If nothing else, there is even more reason for the current Challengers to agree than before. Without a collective agreement their own Cup campaigns will be in jeopardy.
See full article and blog by Matthew Sheahan at Yachting World – Click here



Categories: Racing

BBC News: Hundreds of sailors have returned to London 11 months after setting off on the 40,000-mile (64,000km) Clipper Round the World Yacht Race. The 12 boats in the Clipper Race sailed between six continents.


Crowds greeted the boats as they arrived at Tower Bridge at 12:45 BST. Twelve teams, largely made up of novices, tackled hurricanes and tornadoes as they raced between six continents.

The crew from the winning vessel, Henri Lloyd, was presented with a trophy at St Katharine Docks.

The race was founded by Sir Robin Knox-Johnston, who became the first person to sail solo non-stop around the world in 1968-69.

He said: “It is a tight race, but in racing with a tight crew that is teamwork and that’s where you learn you can do things you didn’t realise you could do. You work together and you trust your lives to each other on a boat.”


Most of the crew members – 670 from more than 40 nations – were novices, although each boat was skippered by a professional.

The Clipper Race took in South Africa, Western Australia, Sydney, Singapore, China, San Francisco, Panama, Jamaica, New York, Derry and the Netherlands before returning to London.

Most of the crew members – 670 from more than 40 nations – were novices, although each boat was skippered by a professional.

The Clipper Race took in South Africa, Western Australia, Sydney, Singapore, China, San Francisco, Panama, Jamaica, New York, Derry and the Netherlands before returning to London.


See article and more pictures at BBC News – click here


Ministers today announced £7.5million of Government funding to support Sir Ben Ainslie’s America’s Cup team and their proposal to be based on the Camber in Portsmouth.


The news follows on from Portsmouth City Council’s decision to give planning approval for the site of the new base.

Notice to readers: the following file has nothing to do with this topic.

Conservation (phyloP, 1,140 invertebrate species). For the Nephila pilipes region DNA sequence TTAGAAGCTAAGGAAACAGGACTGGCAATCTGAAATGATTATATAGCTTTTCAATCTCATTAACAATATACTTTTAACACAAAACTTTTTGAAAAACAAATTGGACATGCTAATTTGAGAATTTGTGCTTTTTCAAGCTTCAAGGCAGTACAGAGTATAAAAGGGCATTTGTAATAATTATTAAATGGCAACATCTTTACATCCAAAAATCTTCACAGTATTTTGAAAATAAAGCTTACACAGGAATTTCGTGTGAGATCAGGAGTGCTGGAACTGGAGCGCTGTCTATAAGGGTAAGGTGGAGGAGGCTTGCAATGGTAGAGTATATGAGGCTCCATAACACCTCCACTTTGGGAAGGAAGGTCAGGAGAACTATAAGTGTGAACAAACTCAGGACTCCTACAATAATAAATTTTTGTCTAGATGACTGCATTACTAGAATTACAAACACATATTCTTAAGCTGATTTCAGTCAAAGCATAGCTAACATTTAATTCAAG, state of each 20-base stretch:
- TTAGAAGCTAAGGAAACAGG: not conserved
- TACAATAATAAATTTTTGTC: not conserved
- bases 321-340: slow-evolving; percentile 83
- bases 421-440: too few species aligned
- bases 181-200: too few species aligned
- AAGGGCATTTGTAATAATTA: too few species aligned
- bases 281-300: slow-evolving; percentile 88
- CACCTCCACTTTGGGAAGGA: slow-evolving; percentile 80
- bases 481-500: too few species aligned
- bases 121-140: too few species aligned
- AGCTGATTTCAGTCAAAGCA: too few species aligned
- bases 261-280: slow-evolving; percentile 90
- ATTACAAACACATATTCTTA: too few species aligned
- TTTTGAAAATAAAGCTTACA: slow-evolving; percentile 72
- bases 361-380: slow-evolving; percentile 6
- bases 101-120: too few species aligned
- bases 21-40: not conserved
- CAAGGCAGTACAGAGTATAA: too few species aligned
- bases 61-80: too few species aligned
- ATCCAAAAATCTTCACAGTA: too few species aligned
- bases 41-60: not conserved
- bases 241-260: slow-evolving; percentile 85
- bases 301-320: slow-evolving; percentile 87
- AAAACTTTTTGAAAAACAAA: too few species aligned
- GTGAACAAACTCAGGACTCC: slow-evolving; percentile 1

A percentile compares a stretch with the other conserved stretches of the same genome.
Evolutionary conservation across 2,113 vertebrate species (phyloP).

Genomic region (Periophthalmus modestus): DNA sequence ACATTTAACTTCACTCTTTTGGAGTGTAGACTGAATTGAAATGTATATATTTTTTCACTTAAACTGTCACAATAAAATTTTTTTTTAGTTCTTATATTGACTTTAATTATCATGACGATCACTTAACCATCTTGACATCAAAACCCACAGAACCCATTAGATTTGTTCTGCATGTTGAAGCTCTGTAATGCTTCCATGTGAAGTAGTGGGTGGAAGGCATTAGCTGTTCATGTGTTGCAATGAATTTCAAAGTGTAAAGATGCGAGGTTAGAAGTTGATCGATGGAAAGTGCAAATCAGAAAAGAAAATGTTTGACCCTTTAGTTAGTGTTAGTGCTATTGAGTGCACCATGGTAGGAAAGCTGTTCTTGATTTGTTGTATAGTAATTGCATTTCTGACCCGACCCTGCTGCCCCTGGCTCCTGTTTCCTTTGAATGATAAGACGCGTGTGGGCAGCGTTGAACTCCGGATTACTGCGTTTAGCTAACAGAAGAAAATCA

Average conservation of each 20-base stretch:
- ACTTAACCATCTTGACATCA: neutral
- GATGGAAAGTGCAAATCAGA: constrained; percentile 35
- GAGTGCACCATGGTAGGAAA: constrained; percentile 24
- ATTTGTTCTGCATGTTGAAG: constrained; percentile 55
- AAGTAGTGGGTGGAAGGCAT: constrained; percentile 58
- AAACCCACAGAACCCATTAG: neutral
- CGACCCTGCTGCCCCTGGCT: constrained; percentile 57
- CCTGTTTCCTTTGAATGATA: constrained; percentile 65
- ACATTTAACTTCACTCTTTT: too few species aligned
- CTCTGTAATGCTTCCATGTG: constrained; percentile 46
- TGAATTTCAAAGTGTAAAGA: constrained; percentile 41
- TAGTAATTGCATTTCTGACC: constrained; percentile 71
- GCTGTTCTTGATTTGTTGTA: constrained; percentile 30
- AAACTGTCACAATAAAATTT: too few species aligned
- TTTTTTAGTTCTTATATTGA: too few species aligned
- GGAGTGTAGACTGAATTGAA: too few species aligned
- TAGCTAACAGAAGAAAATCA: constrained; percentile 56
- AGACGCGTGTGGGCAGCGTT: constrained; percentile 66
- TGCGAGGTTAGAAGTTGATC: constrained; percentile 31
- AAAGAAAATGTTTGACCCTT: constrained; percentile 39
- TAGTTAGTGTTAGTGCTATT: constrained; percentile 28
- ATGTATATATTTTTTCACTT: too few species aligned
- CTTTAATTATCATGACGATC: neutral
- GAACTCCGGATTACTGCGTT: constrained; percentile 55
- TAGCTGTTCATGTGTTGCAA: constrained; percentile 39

The announcement took place today at 10 Downing Street in the presence of the Prime Minister David Cameron, who said: ‘Sir Ben Ainslie’s project is truly fantastic news for Portsmouth and the Solent.

‘It will not only build on Portsmouth’s global reputation as a centre of marine and maritime excellence but will also deliver a real sporting and economic boost to the UK.

‘It is a great example of our long-term plan – creating jobs as well as opportunities for young people to develop their skills through apprenticeships.

‘This is an exciting and historic challenge and I hope the whole country can get behind Sir Ben’s campaign.’

BAR Team Principal and four-time Olympic gold medallist, Sir Ben said: ‘Portsmouth has a great maritime heritage and we felt it was a natural home for the team’s permanent base in the UK.

‘There is excellent access to the water for the team’s training and to host future America’s Cup events, with fantastic spectator viewpoints.

‘We hope through  our journey to bring the Cup home to Britain we will inspire more young people to get involved in the sport, along with supporting the growth of the marine sector in the Solent area to match the country’s F1 innovation hub.’

What’s next?
The headquarters will initially employ about 90 people, with many more potential jobs in the supply chain.

It will become the focal point for the design, construction and development of the team’s boats and will also provide sports science and fitness facilities.